Five Minute Facts  

The Simplicity of Wireless Condition Monitoring

Daniel Sandqvist
Daniel Sandqvist | Instructor SPM Academy, SPM Instrument AB, SPM Instrument AB

Handheld measurement with portable instruments has been a cornerstone of predictive maintenance programs for many years. Portable instruments are often nearly – or equally – as powerful as online systems. They also add the benefit of flexibility, as you can measure without needing to install hardware first.

There are, however, some drawbacks to measurement with handheld instruments. One is the difficulty of performing the measurements with enough consistency in terms of signal quality. Another is that it requires considerable working hours. The latter may also be an increasing problem over time since the number of measuring points and measuring rounds is likely to grow as the plant and/or the CBM program expands.

Ideally, you would have online systems covering every possible measuring point in your plant or facility, but there are drawbacks here as well. The main one being cost; not only the cost of purchasing the system, but also the costs relating to installation. There can also be some time before installation can take place, depending on accessibility to the machines or facilities.

Online systems are appropriate for monitoring the most critical machines where constant monitoring is crucial. In contrast, handheld systems are more suitable for less critical assets.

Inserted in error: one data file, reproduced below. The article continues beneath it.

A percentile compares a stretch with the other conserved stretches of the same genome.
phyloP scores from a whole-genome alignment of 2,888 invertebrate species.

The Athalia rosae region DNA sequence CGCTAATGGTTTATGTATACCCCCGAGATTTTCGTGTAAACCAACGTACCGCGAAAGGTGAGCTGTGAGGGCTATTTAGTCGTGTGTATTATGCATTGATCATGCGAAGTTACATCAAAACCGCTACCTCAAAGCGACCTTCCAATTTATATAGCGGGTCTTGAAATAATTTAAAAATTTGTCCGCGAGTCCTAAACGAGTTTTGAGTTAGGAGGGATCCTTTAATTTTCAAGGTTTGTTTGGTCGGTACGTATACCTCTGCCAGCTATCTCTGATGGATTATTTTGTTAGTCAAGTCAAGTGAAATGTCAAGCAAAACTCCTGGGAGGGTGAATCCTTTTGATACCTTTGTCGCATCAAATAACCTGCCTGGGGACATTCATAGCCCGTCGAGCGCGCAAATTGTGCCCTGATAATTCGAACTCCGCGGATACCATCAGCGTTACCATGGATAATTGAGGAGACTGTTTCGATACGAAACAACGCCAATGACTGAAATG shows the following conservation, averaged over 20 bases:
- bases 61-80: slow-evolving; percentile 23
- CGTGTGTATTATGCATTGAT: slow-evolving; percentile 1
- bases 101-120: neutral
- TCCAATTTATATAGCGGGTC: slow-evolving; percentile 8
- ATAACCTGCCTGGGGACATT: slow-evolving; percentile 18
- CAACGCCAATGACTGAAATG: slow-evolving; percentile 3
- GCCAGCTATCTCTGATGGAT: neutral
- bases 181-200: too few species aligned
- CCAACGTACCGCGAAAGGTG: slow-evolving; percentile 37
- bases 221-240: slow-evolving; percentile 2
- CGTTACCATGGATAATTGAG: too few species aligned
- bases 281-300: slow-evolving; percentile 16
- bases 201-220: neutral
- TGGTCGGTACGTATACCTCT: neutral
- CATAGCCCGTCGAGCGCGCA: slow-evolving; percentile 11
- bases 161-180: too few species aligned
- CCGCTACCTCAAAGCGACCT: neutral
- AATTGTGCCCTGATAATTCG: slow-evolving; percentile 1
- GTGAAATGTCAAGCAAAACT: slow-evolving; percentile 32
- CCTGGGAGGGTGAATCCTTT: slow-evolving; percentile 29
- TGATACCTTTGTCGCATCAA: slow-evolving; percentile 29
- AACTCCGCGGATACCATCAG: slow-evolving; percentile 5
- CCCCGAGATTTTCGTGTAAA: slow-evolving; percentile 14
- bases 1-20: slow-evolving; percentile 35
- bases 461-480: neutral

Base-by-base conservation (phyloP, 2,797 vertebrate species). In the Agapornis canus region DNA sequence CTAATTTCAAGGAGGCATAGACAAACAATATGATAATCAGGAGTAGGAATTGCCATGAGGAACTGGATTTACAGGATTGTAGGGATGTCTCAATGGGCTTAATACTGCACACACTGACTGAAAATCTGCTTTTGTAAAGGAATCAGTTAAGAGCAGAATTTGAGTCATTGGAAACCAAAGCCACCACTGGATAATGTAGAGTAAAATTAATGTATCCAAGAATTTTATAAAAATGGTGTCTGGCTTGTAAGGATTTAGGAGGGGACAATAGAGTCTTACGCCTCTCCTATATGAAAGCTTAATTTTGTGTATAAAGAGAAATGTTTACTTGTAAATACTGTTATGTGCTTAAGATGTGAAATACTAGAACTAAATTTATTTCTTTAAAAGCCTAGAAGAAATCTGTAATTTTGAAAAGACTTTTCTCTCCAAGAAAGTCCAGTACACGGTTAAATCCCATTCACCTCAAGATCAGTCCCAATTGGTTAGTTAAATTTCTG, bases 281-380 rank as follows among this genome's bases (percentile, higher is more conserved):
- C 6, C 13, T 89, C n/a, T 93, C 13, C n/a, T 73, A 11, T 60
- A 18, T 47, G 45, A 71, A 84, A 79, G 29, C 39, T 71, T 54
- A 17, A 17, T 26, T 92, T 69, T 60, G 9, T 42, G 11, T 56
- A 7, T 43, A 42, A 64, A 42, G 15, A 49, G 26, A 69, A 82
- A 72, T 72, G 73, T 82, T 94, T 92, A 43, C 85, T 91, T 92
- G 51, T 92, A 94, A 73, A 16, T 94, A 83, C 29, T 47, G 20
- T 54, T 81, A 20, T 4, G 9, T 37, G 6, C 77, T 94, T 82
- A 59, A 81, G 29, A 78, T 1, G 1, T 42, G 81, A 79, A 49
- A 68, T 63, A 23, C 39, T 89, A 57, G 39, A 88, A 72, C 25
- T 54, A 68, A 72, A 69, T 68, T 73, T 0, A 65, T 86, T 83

If routine measurements using handheld measurements need to be reduced or replaced, the wireless sensor is a great option. A wireless sensor is easy to install as it does not require cable installation. Furthermore, in many cases, there is no need to involve the IT department, as is almost always the case with more complex online systems.

Some wireless sensors require no additional hardware for communication purposes; instead, the sensor utilizes Wifi, which is already in place in most facilities. Use a smartphone or tablet to set the sensor up via Bluetooth, then connect it to Wifi, and it is all set to go. The measuring results are accessible from the same system as the readings from your online and handheld systems. An added benefit is the more frequent measurement results compared to the weekly, monthly, or even quarterly, readings usually taken with handheld instruments.

Fewer working hours spent on routine, manual data collection from machines in good condition means that engineers can devote more time to analyzing readings from equipment that show actual signs of potential problems. Putting in the work where it is most useful enables more well-founded maintenance decisions.

In summary, when compared to handheld measurements, wireless sensors enable more frequent measurements while allowing personnel to spend less time on data acquisition, but without adding complexity.

 

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About the Author

Daniel Sandqvist
Daniel Sandqvist Instructor SPM Academy, SPM Instrument AB, SPM Instrument AB

As an instructor at SPM Academy I train software & hardware to SPM personnel, resellers and directly to customers around the world.